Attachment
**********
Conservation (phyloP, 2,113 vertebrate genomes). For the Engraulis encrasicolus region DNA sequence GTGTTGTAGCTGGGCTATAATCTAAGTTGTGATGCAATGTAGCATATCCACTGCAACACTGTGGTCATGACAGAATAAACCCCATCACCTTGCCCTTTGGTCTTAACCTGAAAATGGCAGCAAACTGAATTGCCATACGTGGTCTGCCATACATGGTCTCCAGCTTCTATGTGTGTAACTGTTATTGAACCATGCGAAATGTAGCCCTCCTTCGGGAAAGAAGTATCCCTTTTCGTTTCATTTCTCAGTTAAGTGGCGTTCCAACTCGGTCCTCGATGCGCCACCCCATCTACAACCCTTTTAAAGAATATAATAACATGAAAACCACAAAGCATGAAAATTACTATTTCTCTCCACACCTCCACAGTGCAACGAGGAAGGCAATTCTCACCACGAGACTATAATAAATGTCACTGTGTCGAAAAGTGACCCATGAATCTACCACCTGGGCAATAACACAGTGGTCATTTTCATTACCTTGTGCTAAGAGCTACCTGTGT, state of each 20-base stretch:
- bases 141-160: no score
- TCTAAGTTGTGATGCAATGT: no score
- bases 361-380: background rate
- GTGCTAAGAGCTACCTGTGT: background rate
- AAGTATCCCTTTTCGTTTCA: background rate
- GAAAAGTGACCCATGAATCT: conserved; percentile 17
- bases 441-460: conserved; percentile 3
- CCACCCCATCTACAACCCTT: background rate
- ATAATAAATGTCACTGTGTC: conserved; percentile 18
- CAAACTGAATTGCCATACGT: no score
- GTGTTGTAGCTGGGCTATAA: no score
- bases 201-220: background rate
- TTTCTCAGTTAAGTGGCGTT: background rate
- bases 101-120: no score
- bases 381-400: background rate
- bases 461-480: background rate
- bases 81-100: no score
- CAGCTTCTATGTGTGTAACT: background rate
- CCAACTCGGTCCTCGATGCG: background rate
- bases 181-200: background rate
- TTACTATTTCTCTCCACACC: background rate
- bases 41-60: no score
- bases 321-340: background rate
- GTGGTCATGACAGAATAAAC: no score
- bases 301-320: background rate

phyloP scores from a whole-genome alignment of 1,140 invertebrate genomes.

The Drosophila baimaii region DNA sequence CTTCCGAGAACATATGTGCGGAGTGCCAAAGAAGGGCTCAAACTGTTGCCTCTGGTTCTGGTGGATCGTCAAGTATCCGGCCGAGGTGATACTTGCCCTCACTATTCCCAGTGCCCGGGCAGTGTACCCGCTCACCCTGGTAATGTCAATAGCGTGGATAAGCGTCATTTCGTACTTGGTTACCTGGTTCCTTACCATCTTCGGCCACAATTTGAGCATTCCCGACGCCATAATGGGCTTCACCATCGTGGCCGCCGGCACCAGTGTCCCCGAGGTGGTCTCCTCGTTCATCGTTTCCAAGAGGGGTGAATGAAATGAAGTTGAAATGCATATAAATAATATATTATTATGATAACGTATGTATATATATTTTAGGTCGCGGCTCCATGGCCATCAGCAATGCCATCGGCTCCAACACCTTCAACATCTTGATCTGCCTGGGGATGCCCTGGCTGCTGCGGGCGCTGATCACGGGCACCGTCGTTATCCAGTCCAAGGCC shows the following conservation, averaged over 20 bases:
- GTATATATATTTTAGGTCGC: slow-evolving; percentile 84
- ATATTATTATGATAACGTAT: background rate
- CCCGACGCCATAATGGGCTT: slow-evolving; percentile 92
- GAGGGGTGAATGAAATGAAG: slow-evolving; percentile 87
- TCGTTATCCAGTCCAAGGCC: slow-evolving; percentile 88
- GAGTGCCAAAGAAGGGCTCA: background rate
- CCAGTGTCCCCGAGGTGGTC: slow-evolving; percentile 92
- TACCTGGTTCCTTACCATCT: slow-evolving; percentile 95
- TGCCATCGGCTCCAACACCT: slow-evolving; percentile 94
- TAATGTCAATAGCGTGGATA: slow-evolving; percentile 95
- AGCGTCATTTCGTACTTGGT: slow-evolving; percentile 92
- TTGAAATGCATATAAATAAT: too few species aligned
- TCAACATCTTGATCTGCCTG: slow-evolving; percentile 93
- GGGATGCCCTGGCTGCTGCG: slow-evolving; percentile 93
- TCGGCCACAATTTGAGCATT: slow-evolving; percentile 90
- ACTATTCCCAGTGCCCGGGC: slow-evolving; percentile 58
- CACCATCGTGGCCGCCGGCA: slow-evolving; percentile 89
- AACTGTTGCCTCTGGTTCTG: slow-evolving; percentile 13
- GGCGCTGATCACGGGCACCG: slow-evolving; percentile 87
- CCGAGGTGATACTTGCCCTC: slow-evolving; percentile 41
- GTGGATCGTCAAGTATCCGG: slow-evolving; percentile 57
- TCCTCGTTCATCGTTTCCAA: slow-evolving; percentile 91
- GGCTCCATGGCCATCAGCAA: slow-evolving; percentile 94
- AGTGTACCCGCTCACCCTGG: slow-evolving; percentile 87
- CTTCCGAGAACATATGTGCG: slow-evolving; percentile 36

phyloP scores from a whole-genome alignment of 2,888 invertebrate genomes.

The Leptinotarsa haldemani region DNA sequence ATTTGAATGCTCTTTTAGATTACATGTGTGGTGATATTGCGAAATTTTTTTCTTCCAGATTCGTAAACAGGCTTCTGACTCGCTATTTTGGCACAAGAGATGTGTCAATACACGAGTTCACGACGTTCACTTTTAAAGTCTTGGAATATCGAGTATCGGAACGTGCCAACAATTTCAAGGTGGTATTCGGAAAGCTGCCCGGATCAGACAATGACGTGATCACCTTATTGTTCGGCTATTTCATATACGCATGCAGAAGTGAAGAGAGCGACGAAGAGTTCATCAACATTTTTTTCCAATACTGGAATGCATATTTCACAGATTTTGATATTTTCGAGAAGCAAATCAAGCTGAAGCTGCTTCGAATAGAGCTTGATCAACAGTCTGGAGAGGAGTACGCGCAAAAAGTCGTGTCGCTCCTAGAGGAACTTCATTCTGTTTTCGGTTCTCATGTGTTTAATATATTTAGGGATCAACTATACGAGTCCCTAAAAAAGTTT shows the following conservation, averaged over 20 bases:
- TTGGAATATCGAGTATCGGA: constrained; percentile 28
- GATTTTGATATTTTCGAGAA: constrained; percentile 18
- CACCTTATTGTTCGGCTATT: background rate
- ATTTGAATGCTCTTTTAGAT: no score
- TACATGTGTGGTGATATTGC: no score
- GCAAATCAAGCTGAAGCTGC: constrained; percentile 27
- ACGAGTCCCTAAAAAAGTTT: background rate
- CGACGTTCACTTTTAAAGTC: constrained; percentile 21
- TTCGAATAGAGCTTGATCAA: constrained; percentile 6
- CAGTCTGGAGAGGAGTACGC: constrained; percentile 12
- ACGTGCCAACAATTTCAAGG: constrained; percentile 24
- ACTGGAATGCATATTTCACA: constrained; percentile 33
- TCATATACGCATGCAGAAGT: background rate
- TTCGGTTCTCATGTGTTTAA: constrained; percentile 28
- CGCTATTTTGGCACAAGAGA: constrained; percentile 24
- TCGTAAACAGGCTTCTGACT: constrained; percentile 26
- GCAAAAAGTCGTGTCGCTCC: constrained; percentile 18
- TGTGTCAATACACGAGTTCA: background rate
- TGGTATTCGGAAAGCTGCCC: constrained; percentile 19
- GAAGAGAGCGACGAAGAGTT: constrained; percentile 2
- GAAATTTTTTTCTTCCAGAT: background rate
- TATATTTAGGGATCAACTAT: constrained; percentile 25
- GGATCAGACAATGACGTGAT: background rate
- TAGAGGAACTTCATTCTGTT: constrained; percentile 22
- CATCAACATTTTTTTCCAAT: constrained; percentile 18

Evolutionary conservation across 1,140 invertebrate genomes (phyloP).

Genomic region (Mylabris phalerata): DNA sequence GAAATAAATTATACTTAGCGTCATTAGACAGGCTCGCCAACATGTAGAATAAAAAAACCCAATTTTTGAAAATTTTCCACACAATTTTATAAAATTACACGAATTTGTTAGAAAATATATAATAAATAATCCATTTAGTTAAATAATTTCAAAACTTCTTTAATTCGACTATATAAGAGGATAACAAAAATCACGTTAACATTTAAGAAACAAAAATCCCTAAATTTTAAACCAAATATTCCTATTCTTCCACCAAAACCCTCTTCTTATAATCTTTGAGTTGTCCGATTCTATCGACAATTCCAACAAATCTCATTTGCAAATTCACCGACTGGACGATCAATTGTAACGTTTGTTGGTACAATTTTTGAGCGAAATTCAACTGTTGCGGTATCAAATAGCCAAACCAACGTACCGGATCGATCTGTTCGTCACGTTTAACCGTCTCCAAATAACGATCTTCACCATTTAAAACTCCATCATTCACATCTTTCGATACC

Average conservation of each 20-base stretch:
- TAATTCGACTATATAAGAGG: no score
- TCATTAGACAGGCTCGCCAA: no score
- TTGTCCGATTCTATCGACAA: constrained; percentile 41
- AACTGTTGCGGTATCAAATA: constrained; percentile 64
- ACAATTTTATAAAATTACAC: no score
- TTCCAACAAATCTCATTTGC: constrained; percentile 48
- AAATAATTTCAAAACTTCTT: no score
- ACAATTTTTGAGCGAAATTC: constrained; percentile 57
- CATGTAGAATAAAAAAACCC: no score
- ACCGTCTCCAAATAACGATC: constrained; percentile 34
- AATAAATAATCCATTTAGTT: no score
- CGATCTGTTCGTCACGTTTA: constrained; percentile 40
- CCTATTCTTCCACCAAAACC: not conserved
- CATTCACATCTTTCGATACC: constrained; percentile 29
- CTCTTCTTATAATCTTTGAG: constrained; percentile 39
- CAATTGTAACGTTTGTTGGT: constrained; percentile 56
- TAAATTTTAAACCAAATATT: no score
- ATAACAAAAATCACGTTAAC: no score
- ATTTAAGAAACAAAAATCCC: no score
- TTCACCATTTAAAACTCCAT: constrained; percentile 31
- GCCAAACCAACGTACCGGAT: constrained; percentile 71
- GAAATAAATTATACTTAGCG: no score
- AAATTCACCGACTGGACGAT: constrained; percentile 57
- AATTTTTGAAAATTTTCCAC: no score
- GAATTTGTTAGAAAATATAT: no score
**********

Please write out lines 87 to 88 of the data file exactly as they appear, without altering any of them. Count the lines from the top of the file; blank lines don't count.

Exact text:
- AACTGTTGCGGTATCAAATA: constrained; percentile 64
- ACAATTTTATAAAATTACAC: no score